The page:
Needs, preferences and decision-making regarding long-term residential care: South Asian older adults' and family caregivers' perspectives




Jamal, Sherin

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The aging Canadian population is becoming increasingly ethno-culturally diverse primarily due to immigration. This, together with research indicating increased likelihood of long-term residential care (LTRC) use at older ages and challenges in providing these services, prompt important questions about whether LTRC services are prepared to provide culturally responsive and competent care to immigrant and ethno-cultural minority older adults (EMOA). This ethnographic study, informed by a critical theoretical perspective, explored these questions from the perspectives of South Asian older adults (SAOAs) and their family caregivers (FCGs). In-depth interviews with 18 SAOAs in LTRC, assisted living and those at home, their FCGs, and seven key informants from LTRC and the South Asian (SA) community (n=43) were undertaken. These interviews, in addition to 220 hours of participant observation in two LTRC facilities, provided information regarding the needs, preferences, experiences and situation of SAOAs in LTRC as well as how SA families make decisions regarding the use of such services. A select review of provincial policy, residential care regulation, health authority and facility documents, exposed taken-for-granted assumptions in how care and services are provided and the sociopolitical context of LTRC provision. Study findings suggest that LTRC services are challenged to meet the needs of immigrant and EMOA and reflect unequal and inequitable care, illuminated by the differential impact of macro-policies and resource-constrained LTRC environments on SAOAs and their families and on the ability of existing LTRC services to provide person-centred care. This inequity in service provision has implications for immigrant and EMOA and their family members in light of findings that the decision to move to LTRC is essentially a (non) decision influenced by a range of social structural factors that interact to necessitate the move to LTRC. Study findings revealed the salience of socio-economic status and economic resources in particular, in the (non) decision for LTRC placement. The findings from this study along with demographic shifts in the aging Canadian population call for LTRC service providers and policy makers to actively prepare for increasing ethno-culturally diverse resident populations and point to the need for equity informed approaches to the care of older adults.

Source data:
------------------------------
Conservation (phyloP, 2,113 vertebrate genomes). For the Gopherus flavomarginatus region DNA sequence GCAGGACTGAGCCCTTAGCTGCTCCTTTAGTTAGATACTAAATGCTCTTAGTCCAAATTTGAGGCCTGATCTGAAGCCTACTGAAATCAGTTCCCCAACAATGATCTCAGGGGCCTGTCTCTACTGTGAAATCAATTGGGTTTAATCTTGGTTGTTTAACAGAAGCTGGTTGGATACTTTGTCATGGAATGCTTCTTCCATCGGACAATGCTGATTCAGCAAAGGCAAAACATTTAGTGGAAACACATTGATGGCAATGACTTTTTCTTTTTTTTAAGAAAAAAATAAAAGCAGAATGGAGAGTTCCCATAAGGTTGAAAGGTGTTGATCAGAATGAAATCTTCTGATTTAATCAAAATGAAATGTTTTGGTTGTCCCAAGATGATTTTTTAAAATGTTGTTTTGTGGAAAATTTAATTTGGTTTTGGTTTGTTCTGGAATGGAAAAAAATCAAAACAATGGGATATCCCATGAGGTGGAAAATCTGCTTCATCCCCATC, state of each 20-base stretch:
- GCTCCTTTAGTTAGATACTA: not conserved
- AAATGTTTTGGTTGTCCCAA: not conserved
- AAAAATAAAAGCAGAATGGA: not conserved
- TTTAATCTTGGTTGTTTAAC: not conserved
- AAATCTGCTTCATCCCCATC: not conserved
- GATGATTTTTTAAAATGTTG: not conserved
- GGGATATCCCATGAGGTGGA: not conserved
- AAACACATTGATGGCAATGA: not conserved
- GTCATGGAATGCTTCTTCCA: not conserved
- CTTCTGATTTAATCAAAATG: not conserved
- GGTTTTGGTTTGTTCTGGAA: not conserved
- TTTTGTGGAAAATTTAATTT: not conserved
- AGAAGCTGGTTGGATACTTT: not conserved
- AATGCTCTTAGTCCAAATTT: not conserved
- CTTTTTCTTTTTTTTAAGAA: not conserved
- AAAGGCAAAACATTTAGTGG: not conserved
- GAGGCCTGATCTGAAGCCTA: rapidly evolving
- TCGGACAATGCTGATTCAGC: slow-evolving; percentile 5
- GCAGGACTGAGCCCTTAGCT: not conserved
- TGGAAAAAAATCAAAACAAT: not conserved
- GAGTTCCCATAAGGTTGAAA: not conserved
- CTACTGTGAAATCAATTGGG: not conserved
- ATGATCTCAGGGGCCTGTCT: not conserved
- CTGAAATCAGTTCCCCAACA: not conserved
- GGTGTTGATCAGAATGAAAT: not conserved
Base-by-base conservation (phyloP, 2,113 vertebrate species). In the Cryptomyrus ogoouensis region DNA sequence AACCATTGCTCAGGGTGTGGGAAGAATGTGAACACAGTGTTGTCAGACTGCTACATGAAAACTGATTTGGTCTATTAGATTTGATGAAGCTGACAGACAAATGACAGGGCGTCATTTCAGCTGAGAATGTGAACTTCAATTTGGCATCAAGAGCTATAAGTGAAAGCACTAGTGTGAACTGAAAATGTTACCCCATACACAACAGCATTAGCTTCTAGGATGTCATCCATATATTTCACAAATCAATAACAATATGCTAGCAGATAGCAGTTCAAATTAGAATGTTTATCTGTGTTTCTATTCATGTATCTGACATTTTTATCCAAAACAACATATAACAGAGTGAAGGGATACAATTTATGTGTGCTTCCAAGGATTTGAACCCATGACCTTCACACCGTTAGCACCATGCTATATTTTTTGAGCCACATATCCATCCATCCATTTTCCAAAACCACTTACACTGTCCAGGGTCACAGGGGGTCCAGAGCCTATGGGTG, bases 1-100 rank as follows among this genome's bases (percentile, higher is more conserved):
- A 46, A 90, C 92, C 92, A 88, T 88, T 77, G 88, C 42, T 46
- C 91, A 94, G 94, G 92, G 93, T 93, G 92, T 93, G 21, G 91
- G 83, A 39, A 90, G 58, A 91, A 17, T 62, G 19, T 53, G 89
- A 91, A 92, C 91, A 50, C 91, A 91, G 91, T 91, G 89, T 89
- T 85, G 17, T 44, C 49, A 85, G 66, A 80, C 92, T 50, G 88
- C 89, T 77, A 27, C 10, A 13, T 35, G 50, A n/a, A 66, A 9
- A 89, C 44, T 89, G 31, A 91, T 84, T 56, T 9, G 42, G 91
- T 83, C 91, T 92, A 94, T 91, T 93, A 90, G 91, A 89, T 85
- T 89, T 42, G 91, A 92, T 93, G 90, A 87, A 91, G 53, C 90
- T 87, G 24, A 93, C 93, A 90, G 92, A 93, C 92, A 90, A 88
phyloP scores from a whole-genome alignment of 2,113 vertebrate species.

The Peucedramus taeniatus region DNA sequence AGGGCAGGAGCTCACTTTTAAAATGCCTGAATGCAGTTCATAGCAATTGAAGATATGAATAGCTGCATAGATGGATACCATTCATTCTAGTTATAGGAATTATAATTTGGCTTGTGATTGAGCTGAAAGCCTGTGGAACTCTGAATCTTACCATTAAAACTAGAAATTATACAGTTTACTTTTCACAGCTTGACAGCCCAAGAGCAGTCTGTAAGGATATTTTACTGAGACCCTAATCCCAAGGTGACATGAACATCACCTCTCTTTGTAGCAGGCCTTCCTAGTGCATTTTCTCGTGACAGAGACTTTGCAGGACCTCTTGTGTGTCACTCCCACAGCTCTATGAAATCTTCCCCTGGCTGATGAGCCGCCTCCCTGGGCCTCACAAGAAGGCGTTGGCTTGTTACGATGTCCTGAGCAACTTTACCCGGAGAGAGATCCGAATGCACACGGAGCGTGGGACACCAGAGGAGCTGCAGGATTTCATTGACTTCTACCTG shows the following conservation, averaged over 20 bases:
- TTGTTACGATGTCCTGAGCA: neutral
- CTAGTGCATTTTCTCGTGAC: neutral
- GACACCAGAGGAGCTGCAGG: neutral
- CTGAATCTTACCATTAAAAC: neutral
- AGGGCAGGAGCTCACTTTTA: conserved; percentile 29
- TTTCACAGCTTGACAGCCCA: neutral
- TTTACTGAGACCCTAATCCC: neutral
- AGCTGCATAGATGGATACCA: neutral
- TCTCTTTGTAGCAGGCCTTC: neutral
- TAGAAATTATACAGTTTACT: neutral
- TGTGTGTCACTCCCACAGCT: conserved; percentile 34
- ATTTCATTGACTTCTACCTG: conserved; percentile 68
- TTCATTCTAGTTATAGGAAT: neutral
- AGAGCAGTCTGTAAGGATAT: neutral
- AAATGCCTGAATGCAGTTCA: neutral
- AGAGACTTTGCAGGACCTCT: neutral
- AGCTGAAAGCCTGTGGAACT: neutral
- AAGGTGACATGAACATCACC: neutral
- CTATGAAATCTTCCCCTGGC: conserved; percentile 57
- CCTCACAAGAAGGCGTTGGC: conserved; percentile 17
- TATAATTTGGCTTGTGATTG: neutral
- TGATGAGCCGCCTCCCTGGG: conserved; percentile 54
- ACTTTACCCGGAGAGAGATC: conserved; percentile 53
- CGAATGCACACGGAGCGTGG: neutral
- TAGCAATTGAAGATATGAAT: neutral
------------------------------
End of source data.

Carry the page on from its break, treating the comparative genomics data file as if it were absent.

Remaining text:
Long-term residential care, Nursing homes, South Asian older adults, Immigrant older adults, Ethno-cultural minority older adults, Family caregivers, Decision-making, Person-centred care